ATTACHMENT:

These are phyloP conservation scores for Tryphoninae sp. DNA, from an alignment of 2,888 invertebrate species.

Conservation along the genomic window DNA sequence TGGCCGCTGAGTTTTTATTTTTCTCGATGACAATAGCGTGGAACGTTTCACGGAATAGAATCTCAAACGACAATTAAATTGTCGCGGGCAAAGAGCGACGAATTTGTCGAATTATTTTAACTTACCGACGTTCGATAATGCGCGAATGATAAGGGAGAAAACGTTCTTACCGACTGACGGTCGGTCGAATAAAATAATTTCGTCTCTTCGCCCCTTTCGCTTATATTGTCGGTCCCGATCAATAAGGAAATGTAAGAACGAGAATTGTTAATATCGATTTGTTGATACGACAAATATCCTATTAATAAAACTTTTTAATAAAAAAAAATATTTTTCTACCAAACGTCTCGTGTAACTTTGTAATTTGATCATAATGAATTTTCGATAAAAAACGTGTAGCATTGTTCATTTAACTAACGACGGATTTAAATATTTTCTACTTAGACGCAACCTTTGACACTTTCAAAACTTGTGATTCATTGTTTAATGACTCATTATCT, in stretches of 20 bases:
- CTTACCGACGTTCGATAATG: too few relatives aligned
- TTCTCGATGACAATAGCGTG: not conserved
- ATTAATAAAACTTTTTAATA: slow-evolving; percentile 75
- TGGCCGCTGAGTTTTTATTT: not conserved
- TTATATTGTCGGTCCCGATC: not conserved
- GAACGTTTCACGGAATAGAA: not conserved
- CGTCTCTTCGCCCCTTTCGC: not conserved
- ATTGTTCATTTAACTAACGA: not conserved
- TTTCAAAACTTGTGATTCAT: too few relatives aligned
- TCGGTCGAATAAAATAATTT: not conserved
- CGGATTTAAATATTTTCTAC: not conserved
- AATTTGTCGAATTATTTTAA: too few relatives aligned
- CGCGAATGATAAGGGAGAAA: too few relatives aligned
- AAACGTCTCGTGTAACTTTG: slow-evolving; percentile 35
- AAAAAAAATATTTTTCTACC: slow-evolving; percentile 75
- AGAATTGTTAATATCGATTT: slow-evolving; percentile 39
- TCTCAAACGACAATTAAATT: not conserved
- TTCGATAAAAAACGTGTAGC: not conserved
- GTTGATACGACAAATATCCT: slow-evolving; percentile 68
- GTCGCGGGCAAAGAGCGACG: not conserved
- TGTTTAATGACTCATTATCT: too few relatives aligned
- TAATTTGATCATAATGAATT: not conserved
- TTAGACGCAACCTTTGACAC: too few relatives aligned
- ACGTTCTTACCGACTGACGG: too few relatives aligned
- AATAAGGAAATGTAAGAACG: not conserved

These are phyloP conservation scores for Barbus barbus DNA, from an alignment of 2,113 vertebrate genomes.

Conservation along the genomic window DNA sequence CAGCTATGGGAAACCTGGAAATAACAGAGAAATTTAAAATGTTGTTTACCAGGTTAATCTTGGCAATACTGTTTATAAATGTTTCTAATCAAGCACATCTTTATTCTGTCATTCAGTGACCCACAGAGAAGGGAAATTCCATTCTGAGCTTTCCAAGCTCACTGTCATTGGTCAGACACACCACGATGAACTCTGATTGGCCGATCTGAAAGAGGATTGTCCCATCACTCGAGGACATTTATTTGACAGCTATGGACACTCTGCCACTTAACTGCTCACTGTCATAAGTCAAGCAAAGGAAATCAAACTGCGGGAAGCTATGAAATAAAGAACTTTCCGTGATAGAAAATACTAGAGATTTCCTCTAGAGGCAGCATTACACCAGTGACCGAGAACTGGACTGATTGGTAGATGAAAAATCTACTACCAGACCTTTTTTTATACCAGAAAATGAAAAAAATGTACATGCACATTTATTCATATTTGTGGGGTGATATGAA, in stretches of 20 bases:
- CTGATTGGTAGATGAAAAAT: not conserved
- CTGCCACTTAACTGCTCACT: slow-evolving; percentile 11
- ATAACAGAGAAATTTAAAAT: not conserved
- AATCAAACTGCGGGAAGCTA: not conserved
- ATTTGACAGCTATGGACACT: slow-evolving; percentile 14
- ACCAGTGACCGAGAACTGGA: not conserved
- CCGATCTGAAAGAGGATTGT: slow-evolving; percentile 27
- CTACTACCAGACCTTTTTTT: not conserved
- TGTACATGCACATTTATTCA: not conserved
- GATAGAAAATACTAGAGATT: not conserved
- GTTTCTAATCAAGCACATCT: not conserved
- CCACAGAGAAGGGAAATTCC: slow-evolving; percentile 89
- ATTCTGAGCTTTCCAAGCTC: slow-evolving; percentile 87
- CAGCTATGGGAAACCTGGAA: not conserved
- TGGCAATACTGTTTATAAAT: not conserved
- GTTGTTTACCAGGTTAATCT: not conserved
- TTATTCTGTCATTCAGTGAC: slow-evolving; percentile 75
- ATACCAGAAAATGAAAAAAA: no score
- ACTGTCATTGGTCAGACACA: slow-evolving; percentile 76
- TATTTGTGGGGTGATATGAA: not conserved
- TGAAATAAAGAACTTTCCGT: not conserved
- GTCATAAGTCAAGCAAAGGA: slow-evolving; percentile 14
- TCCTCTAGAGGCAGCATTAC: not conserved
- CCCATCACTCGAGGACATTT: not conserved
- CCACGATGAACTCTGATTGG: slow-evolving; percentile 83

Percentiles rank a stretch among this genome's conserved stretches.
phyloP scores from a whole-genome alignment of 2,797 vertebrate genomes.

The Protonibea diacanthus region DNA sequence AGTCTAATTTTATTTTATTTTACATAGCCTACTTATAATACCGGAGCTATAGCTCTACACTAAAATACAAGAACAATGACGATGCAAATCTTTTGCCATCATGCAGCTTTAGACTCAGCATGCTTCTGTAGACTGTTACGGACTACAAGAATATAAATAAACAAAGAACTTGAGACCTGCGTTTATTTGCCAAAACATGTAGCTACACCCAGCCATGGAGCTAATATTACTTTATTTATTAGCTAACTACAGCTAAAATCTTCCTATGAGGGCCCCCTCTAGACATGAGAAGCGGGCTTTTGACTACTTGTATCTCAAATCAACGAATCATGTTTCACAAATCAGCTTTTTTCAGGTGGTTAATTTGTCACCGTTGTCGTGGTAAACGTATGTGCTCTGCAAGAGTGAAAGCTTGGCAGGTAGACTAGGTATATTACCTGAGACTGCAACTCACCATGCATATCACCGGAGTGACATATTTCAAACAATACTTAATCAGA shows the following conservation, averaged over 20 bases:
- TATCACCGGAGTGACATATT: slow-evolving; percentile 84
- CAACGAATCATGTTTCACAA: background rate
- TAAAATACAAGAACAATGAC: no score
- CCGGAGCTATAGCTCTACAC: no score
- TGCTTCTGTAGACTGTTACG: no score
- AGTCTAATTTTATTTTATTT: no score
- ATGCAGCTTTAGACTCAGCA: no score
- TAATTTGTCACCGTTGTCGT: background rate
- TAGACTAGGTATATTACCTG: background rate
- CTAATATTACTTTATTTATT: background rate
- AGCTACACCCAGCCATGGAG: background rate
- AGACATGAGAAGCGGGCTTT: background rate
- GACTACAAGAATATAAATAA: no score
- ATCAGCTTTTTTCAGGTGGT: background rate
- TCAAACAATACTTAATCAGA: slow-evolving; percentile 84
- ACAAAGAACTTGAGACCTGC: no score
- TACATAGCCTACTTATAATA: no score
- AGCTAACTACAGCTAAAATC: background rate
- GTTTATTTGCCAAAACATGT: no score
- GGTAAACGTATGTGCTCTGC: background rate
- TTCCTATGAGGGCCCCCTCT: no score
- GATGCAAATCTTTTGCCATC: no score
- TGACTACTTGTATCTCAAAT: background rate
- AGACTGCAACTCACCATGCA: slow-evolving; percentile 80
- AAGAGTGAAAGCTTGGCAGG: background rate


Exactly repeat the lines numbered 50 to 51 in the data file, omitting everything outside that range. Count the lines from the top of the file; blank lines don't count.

- TGAAATAAAGAACTTTCCGT: not conserved
- GTCATAAGTCAAGCAAAGGA: slow-evolving; percentile 14